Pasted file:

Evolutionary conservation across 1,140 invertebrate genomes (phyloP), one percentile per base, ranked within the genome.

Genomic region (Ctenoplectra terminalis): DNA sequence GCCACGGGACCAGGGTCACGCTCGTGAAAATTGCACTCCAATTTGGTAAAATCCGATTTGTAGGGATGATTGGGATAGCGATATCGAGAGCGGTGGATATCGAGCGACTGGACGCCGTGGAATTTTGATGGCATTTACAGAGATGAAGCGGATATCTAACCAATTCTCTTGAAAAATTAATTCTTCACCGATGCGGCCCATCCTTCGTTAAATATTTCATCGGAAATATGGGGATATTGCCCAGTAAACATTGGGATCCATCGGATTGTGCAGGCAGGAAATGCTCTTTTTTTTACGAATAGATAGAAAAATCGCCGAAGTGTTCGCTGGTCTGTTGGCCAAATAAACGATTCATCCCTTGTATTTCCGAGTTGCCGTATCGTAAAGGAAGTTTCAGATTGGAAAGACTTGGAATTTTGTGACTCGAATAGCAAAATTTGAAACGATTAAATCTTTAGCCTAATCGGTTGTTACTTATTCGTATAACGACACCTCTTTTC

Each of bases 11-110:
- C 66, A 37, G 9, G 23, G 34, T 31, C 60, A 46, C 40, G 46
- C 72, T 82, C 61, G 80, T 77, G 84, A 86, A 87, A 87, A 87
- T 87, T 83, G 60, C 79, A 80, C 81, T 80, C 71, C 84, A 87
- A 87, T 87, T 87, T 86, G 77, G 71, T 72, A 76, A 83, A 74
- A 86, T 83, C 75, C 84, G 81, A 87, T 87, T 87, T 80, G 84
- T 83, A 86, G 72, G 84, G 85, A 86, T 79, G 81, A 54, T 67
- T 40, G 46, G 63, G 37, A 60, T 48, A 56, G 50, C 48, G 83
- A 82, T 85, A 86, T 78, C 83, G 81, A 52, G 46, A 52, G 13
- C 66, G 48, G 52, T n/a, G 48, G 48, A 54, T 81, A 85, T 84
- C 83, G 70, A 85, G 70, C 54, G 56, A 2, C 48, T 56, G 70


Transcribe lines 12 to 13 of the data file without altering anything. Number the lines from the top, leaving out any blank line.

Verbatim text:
- C 66, G 48, G 52, T n/a, G 48, G 48, A 54, T 81, A 85, T 84
- C 83, G 70, A 85, G 70, C 54, G 56, A 2, C 48, T 56, G 70